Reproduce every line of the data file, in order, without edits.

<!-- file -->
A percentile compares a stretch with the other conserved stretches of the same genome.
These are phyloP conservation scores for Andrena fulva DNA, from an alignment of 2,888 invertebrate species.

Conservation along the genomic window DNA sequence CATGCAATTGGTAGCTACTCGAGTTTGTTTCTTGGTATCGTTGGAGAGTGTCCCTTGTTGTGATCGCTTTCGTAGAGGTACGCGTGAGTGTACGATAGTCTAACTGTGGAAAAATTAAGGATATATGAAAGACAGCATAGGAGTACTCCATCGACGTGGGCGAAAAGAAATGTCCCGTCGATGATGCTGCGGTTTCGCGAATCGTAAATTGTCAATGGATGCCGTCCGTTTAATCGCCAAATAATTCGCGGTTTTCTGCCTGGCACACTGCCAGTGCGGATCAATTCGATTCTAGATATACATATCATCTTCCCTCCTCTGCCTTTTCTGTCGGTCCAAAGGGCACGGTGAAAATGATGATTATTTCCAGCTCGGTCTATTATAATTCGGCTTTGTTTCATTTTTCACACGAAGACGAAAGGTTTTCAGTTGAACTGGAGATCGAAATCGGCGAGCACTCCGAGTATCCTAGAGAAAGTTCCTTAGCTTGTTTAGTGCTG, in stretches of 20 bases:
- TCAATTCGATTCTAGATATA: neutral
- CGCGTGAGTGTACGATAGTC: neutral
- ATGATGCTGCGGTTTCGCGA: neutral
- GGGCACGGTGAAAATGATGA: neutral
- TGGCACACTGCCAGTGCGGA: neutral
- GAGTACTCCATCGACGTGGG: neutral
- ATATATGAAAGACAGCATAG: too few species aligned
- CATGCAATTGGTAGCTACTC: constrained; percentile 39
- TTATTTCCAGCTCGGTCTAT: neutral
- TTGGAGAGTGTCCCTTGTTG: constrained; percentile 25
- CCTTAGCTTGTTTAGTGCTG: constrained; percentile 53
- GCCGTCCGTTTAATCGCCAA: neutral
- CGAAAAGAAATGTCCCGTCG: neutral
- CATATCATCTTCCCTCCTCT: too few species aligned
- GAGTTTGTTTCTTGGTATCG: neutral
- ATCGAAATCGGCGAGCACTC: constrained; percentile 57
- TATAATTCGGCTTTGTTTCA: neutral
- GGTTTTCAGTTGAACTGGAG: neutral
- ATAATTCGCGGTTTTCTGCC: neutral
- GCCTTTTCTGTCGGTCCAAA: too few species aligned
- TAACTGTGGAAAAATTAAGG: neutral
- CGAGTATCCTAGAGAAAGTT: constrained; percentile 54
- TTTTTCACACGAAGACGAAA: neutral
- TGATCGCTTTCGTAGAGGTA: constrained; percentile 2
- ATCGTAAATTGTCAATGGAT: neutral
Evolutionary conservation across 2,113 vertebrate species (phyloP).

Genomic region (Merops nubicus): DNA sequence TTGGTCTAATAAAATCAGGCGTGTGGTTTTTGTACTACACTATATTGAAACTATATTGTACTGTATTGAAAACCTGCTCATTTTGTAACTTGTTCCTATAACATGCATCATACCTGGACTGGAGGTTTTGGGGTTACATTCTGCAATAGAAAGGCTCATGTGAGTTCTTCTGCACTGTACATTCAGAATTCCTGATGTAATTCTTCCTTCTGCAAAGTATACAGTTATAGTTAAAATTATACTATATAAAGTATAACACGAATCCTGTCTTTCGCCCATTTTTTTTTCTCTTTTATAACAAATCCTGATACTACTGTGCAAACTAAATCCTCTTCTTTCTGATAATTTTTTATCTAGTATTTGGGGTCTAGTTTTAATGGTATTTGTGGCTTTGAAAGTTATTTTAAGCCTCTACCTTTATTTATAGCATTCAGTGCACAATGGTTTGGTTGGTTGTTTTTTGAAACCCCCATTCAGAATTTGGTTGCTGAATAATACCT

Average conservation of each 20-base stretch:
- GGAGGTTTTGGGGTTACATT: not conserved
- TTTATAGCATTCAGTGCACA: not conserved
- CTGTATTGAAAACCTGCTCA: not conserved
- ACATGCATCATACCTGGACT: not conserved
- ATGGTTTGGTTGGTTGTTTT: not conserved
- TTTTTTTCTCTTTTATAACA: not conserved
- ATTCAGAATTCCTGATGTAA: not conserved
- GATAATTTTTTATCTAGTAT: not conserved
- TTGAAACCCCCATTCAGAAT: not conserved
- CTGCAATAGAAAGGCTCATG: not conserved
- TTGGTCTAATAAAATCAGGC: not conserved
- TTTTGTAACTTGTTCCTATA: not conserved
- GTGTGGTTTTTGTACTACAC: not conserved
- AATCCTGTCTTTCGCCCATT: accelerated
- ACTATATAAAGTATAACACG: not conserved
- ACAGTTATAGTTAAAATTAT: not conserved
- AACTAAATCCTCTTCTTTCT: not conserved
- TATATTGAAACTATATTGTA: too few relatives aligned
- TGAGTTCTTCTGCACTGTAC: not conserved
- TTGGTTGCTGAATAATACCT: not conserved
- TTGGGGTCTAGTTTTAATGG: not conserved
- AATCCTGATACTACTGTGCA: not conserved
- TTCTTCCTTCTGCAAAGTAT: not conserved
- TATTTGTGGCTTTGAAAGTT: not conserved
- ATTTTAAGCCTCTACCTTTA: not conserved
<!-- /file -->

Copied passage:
A percentile compares a stretch with the other conserved stretches of the same genome.
These are phyloP conservation scores for Andrena fulva DNA, from an alignment of 2,888 invertebrate species.

Conservation along the genomic window DNA sequence CATGCAATTGGTAGCTACTCGAGTTTGTTTCTTGGTATCGTTGGAGAGTGTCCCTTGTTGTGATCGCTTTCGTAGAGGTACGCGTGAGTGTACGATAGTCTAACTGTGGAAAAATTAAGGATATATGAAAGACAGCATAGGAGTACTCCATCGACGTGGGCGAAAAGAAATGTCCCGTCGATGATGCTGCGGTTTCGCGAATCGTAAATTGTCAATGGATGCCGTCCGTTTAATCGCCAAATAATTCGCGGTTTTCTGCCTGGCACACTGCCAGTGCGGATCAATTCGATTCTAGATATACATATCATCTTCCCTCCTCTGCCTTTTCTGTCGGTCCAAAGGGCACGGTGAAAATGATGATTATTTCCAGCTCGGTCTATTATAATTCGGCTTTGTTTCATTTTTCACACGAAGACGAAAGGTTTTCAGTTGAACTGGAGATCGAAATCGGCGAGCACTCCGAGTATCCTAGAGAAAGTTCCTTAGCTTGTTTAGTGCTG, in stretches of 20 bases:
- TCAATTCGATTCTAGATATA: neutral
- CGCGTGAGTGTACGATAGTC: neutral
- ATGATGCTGCGGTTTCGCGA: neutral
- GGGCACGGTGAAAATGATGA: neutral
- TGGCACACTGCCAGTGCGGA: neutral
- GAGTACTCCATCGACGTGGG: neutral
- ATATATGAAAGACAGCATAG: too few species aligned
- CATGCAATTGGTAGCTACTC: constrained; percentile 39
- TTATTTCCAGCTCGGTCTAT: neutral
- TTGGAGAGTGTCCCTTGTTG: constrained; percentile 25
- CCTTAGCTTGTTTAGTGCTG: constrained; percentile 53
- GCCGTCCGTTTAATCGCCAA: neutral
- CGAAAAGAAATGTCCCGTCG: neutral
- CATATCATCTTCCCTCCTCT: too few species aligned
- GAGTTTGTTTCTTGGTATCG: neutral
- ATCGAAATCGGCGAGCACTC: constrained; percentile 57
- TATAATTCGGCTTTGTTTCA: neutral
- GGTTTTCAGTTGAACTGGAG: neutral
- ATAATTCGCGGTTTTCTGCC: neutral
- GCCTTTTCTGTCGGTCCAAA: too few species aligned
- TAACTGTGGAAAAATTAAGG: neutral
- CGAGTATCCTAGAGAAAGTT: constrained; percentile 54
- TTTTTCACACGAAGACGAAA: neutral
- TGATCGCTTTCGTAGAGGTA: constrained; percentile 2
- ATCGTAAATTGTCAATGGAT: neutral
Evolutionary conservation across 2,113 vertebrate species (phyloP).

Genomic region (Merops nubicus): DNA sequence TTGGTCTAATAAAATCAGGCGTGTGGTTTTTGTACTACACTATATTGAAACTATATTGTACTGTATTGAAAACCTGCTCATTTTGTAACTTGTTCCTATAACATGCATCATACCTGGACTGGAGGTTTTGGGGTTACATTCTGCAATAGAAAGGCTCATGTGAGTTCTTCTGCACTGTACATTCAGAATTCCTGATGTAATTCTTCCTTCTGCAAAGTATACAGTTATAGTTAAAATTATACTATATAAAGTATAACACGAATCCTGTCTTTCGCCCATTTTTTTTTCTCTTTTATAACAAATCCTGATACTACTGTGCAAACTAAATCCTCTTCTTTCTGATAATTTTTTATCTAGTATTTGGGGTCTAGTTTTAATGGTATTTGTGGCTTTGAAAGTTATTTTAAGCCTCTACCTTTATTTATAGCATTCAGTGCACAATGGTTTGGTTGGTTGTTTTTTGAAACCCCCATTCAGAATTTGGTTGCTGAATAATACCT

Average conservation of each 20-base stretch:
- GGAGGTTTTGGGGTTACATT: not conserved
- TTTATAGCATTCAGTGCACA: not conserved
- CTGTATTGAAAACCTGCTCA: not conserved
- ACATGCATCATACCTGGACT: not conserved
- ATGGTTTGGTTGGTTGTTTT: not conserved
- TTTTTTTCTCTTTTATAACA: not conserved
- ATTCAGAATTCCTGATGTAA: not conserved
- GATAATTTTTTATCTAGTAT: not conserved
- TTGAAACCCCCATTCAGAAT: not conserved
- CTGCAATAGAAAGGCTCATG: not conserved
- TTGGTCTAATAAAATCAGGC: not conserved
- TTTTGTAACTTGTTCCTATA: not conserved
- GTGTGGTTTTTGTACTACAC: not conserved
- AATCCTGTCTTTCGCCCATT: accelerated
- ACTATATAAAGTATAACACG: not conserved
- ACAGTTATAGTTAAAATTAT: not conserved
- AACTAAATCCTCTTCTTTCT: not conserved
- TATATTGAAACTATATTGTA: too few relatives aligned
- TGAGTTCTTCTGCACTGTAC: not conserved
- TTGGTTGCTGAATAATACCT: not conserved
- TTGGGGTCTAGTTTTAATGG: not conserved
- AATCCTGATACTACTGTGCA: not conserved
- TTCTTCCTTCTGCAAAGTAT: not conserved
- TATTTGTGGCTTTGAAAGTT: not conserved
- ATTTTAAGCCTCTACCTTTA: not conserved